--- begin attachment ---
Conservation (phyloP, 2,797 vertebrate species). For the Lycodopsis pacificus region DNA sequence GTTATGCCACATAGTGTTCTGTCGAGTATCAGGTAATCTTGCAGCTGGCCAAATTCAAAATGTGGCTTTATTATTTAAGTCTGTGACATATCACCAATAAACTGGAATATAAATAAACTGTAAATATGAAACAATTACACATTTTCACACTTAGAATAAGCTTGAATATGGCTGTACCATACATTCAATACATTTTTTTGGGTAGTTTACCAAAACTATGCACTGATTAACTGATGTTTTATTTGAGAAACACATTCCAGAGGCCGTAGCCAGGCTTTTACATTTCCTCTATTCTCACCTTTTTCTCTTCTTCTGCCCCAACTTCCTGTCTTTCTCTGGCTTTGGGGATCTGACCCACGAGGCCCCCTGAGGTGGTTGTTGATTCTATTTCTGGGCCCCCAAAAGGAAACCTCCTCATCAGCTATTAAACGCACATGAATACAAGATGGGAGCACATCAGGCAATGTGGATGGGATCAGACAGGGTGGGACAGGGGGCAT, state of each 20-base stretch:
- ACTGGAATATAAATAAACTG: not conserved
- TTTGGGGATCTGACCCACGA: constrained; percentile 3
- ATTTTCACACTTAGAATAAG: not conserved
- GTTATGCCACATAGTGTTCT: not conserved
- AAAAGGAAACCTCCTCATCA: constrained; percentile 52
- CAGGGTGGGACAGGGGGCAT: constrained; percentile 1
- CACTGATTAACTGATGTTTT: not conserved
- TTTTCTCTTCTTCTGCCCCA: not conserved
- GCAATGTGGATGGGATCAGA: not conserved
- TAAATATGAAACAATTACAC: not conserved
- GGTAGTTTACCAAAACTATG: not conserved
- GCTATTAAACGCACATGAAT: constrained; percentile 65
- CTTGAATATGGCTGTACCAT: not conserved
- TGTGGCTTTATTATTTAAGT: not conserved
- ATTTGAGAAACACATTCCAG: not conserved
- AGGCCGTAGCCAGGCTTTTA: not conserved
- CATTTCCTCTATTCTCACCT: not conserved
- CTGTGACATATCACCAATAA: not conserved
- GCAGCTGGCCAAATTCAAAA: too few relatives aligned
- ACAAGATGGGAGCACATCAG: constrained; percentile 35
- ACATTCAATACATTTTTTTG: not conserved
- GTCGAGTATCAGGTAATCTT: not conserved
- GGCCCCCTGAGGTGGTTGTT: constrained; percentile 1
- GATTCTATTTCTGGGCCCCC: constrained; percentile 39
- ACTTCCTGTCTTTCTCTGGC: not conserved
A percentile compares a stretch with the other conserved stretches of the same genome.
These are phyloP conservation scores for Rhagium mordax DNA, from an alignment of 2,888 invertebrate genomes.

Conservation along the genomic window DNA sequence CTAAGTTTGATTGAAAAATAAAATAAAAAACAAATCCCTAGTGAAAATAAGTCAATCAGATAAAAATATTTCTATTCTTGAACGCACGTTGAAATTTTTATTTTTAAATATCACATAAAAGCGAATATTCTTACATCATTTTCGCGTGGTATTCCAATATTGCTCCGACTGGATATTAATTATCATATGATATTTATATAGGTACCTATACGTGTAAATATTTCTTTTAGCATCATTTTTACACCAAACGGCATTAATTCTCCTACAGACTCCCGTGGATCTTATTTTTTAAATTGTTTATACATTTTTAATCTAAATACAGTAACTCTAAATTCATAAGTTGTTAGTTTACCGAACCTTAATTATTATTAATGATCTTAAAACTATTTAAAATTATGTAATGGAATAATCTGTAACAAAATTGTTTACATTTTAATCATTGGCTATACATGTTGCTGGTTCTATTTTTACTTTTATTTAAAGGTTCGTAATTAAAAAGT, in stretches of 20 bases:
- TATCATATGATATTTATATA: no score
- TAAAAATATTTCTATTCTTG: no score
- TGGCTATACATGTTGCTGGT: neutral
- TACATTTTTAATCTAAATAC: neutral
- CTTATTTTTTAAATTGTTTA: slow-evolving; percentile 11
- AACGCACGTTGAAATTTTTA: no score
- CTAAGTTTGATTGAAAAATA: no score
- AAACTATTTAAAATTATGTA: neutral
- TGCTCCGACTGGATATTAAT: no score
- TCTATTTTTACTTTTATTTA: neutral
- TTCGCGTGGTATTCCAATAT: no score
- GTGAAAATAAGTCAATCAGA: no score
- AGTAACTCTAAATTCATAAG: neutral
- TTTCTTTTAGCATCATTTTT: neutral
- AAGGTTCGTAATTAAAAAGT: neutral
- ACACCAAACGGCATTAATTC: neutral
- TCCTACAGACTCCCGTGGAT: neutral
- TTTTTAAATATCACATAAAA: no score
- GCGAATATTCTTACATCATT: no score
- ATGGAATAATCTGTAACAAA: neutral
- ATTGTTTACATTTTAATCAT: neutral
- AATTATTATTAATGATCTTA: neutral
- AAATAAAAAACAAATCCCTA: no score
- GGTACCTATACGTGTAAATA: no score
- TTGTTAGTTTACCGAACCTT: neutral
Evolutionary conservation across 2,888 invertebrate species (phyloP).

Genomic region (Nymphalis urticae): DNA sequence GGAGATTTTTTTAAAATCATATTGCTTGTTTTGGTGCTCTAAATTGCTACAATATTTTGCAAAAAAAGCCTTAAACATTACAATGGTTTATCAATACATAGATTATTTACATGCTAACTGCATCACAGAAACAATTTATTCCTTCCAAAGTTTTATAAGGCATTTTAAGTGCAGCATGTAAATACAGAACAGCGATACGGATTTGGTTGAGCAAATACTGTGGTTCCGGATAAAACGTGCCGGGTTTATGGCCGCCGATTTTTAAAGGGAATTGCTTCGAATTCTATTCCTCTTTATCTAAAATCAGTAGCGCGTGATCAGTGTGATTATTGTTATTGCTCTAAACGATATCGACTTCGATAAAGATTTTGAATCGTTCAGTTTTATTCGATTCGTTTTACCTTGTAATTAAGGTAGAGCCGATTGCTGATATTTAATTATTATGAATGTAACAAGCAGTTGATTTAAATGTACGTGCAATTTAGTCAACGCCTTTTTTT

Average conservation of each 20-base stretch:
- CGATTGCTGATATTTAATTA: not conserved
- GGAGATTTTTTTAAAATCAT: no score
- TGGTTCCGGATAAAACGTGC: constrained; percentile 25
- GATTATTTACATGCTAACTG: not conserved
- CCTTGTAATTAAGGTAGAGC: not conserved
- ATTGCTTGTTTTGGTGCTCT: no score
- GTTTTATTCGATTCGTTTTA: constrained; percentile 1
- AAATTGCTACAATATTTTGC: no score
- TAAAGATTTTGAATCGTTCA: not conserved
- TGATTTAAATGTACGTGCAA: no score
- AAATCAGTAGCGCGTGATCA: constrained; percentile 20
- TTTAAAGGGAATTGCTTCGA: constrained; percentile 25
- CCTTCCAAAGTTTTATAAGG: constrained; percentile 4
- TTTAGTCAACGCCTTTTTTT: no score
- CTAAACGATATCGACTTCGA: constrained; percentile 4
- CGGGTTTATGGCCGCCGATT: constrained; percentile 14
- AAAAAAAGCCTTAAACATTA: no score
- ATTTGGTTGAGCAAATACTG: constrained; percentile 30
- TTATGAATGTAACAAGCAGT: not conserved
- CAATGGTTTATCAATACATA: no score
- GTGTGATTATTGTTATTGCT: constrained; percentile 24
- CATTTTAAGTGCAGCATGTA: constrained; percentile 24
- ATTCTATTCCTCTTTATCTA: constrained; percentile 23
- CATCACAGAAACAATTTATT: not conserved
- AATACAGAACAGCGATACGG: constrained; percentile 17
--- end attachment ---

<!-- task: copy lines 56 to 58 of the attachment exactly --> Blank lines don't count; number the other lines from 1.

Genomic region (Nymphalis urticae): DNA sequence GGAGATTTTTTTAAAATCATATTGCTTGTTTTGGTGCTCTAAATTGCTACAATATTTTGCAAAAAAAGCCTTAAACATTACAATGGTTTATCAATACATAGATTATTTACATGCTAACTGCATCACAGAAACAATTTATTCCTTCCAAAGTTTTATAAGGCATTTTAAGTGCAGCATGTAAATACAGAACAGCGATACGGATTTGGTTGAGCAAATACTGTGGTTCCGGATAAAACGTGCCGGGTTTATGGCCGCCGATTTTTAAAGGGAATTGCTTCGAATTCTATTCCTCTTTATCTAAAATCAGTAGCGCGTGATCAGTGTGATTATTGTTATTGCTCTAAACGATATCGACTTCGATAAAGATTTTGAATCGTTCAGTTTTATTCGATTCGTTTTACCTTGTAATTAAGGTAGAGCCGATTGCTGATATTTAATTATTATGAATGTAACAAGCAGTTGATTTAAATGTACGTGCAATTTAGTCAACGCCTTTTTTT

Average conservation of each 20-base stretch:
- CGATTGCTGATATTTAATTA: not conserved